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Old Mill Subway Station Rail Bridge Mural - Part 1


My name is Philip Cote and my indigenous name is  Nodjmowin Miskogayaashk. And I'm the artist that created this work down here under the subway at Old Mill, located along the edge of the Humber River. 

And the river itself has ‎a long history with indigenous people. We have a name for the river. We don't call it the Humber. We call it Kabechenong. And Kabechenong means, "Leave the canoes and go back". And so when we say this, you're talking about an activity that was happening down along this river. Probably for the last five thousand years there's been a trade network that came through Toronto that went to the Northwest Territories and down to Mexico and Central America and then back up. And it actually played a big role in the reasons why I started to create images for this mural.

There’s ten murals altogether. The first mural, when you're looking at this big blue wall, you can see there's a figure, a profile of a man looking off into this big shape. And that shape that you see looks like a feather, a yellow feather floating in front of that face. It actually represents billions of galaxies spread out over the universe.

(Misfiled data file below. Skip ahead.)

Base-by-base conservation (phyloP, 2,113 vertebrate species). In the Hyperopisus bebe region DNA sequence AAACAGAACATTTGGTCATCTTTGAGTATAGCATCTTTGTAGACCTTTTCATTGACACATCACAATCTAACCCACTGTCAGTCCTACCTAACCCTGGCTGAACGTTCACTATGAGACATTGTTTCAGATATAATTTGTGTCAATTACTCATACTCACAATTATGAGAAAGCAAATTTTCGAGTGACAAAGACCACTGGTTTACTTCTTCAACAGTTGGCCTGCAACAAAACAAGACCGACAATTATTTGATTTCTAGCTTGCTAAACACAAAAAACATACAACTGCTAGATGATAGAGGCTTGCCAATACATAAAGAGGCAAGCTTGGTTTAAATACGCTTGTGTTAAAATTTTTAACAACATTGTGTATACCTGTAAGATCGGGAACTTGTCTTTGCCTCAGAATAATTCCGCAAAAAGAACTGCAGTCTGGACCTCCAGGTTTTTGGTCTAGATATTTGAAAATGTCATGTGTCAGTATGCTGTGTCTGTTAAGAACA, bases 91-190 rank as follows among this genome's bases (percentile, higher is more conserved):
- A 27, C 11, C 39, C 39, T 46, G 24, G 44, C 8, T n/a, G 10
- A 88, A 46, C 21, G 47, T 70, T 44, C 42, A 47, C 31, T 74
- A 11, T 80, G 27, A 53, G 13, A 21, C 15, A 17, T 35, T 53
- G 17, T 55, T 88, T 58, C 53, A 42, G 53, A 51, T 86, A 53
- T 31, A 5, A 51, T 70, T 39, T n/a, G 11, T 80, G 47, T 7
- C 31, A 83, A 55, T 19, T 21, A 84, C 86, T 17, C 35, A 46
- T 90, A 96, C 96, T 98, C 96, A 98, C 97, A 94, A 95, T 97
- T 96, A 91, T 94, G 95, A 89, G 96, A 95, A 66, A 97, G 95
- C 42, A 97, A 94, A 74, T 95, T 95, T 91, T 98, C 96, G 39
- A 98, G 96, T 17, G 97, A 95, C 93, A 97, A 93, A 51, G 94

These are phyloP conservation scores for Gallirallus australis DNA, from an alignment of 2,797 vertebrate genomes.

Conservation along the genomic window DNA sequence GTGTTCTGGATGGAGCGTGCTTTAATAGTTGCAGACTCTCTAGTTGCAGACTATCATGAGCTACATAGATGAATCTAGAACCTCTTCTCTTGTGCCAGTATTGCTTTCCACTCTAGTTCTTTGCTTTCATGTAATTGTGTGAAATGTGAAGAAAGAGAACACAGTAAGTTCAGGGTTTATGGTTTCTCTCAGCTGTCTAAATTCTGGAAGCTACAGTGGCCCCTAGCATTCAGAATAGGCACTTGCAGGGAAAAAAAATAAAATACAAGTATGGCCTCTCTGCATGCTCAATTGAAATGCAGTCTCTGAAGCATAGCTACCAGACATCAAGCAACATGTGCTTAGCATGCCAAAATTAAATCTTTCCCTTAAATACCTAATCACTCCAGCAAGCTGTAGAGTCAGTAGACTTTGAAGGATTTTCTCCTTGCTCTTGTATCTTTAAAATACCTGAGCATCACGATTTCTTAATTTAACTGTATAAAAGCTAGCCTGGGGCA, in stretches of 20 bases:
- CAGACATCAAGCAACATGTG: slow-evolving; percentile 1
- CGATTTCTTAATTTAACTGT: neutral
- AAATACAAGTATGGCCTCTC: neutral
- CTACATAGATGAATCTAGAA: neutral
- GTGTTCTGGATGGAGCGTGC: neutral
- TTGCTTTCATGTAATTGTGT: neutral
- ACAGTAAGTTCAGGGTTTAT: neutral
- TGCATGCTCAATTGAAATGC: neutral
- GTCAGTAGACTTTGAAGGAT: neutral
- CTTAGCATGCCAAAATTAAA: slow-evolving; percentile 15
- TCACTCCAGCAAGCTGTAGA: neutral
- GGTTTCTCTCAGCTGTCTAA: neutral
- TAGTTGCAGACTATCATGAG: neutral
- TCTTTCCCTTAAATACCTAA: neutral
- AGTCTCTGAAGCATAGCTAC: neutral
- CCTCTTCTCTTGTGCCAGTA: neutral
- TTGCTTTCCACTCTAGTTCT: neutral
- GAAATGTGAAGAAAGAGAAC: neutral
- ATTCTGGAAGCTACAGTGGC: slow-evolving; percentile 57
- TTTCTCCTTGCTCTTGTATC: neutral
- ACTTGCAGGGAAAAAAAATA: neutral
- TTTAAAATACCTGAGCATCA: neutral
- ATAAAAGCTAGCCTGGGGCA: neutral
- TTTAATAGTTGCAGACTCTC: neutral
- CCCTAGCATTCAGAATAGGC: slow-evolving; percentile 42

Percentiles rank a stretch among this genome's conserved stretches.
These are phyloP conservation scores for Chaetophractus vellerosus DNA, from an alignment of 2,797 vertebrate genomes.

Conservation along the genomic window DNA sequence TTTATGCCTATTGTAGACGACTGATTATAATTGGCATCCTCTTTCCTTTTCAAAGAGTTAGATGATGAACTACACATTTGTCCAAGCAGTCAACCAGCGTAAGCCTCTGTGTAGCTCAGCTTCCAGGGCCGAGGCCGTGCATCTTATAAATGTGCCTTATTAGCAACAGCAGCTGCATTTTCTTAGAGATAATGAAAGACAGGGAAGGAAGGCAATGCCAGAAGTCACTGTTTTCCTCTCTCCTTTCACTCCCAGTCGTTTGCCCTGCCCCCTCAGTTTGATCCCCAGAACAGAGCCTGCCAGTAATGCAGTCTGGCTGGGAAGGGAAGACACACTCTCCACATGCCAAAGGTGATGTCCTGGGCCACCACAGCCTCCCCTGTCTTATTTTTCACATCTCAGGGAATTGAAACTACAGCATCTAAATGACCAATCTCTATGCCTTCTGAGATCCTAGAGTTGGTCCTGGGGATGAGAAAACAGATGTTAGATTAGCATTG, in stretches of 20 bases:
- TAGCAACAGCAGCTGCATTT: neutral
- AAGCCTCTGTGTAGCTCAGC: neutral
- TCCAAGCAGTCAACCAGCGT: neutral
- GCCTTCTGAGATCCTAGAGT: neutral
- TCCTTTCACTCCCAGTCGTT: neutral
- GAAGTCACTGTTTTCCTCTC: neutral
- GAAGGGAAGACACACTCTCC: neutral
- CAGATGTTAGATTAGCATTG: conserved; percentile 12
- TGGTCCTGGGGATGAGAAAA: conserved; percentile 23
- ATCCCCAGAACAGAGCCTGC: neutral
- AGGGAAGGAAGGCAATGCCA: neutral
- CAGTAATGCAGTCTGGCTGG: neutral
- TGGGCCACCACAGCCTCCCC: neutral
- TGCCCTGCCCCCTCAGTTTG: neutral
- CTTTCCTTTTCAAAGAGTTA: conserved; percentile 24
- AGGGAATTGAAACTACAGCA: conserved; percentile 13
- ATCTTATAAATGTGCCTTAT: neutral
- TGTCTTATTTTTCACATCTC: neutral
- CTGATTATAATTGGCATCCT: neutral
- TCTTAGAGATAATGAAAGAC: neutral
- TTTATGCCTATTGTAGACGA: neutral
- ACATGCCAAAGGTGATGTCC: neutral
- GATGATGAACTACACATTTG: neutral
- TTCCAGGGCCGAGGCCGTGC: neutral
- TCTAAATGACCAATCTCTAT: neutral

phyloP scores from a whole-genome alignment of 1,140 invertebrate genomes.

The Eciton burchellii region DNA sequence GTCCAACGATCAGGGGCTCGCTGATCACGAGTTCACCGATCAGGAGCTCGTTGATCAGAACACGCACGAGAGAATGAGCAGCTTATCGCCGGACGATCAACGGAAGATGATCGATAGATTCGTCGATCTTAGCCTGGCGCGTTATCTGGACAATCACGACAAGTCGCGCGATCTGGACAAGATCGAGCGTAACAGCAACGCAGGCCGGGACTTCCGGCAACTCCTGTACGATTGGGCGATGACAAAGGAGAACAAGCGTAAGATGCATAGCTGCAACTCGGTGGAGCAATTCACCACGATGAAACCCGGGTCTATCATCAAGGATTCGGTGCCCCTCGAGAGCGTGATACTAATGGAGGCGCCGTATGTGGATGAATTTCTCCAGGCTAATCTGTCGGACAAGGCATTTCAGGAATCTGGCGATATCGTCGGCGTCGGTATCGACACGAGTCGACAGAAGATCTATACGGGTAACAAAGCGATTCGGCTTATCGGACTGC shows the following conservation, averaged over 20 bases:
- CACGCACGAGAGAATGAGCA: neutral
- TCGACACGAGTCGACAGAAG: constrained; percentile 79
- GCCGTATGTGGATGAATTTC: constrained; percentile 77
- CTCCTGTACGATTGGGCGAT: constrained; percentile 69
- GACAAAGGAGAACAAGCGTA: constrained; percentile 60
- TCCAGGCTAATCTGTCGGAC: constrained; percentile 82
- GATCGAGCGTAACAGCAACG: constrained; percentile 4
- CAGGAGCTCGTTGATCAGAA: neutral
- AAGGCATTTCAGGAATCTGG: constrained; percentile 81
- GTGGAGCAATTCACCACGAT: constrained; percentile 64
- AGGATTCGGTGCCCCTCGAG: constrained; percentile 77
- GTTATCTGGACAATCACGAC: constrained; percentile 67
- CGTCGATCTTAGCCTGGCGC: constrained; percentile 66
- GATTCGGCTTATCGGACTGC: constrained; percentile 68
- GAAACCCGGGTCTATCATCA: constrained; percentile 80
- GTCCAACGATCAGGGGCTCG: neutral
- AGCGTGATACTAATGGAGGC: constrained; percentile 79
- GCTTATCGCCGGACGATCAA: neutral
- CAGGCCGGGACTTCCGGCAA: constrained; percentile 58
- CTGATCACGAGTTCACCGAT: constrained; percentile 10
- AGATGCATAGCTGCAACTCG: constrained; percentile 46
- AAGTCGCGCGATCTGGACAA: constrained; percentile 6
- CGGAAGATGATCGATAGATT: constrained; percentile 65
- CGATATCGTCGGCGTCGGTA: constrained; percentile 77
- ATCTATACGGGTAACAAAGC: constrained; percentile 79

And so the reason why I chose that image to begin the story is because the Anishinaabe people talk about the beginning of the universe.  And you couldn't see anything, but there was something there. Spirit was there. And that spirit decided to send signals out into the universe and waited for a response. And when no response happened that spirit called the signals back and said, "As you come back to me, create light in the universe". And at that moment they had light and dark in the universe. And that is the beginning of the Anishinaabe cosmology. Everything for Anishinaabe is made of light and dark. Everything we look at has a spirit, everything, the ground, the rocks, the sand, the trees, the birds, the plants, everything is… and even our sun and our Mother Earth and the moon, they all have a spirit.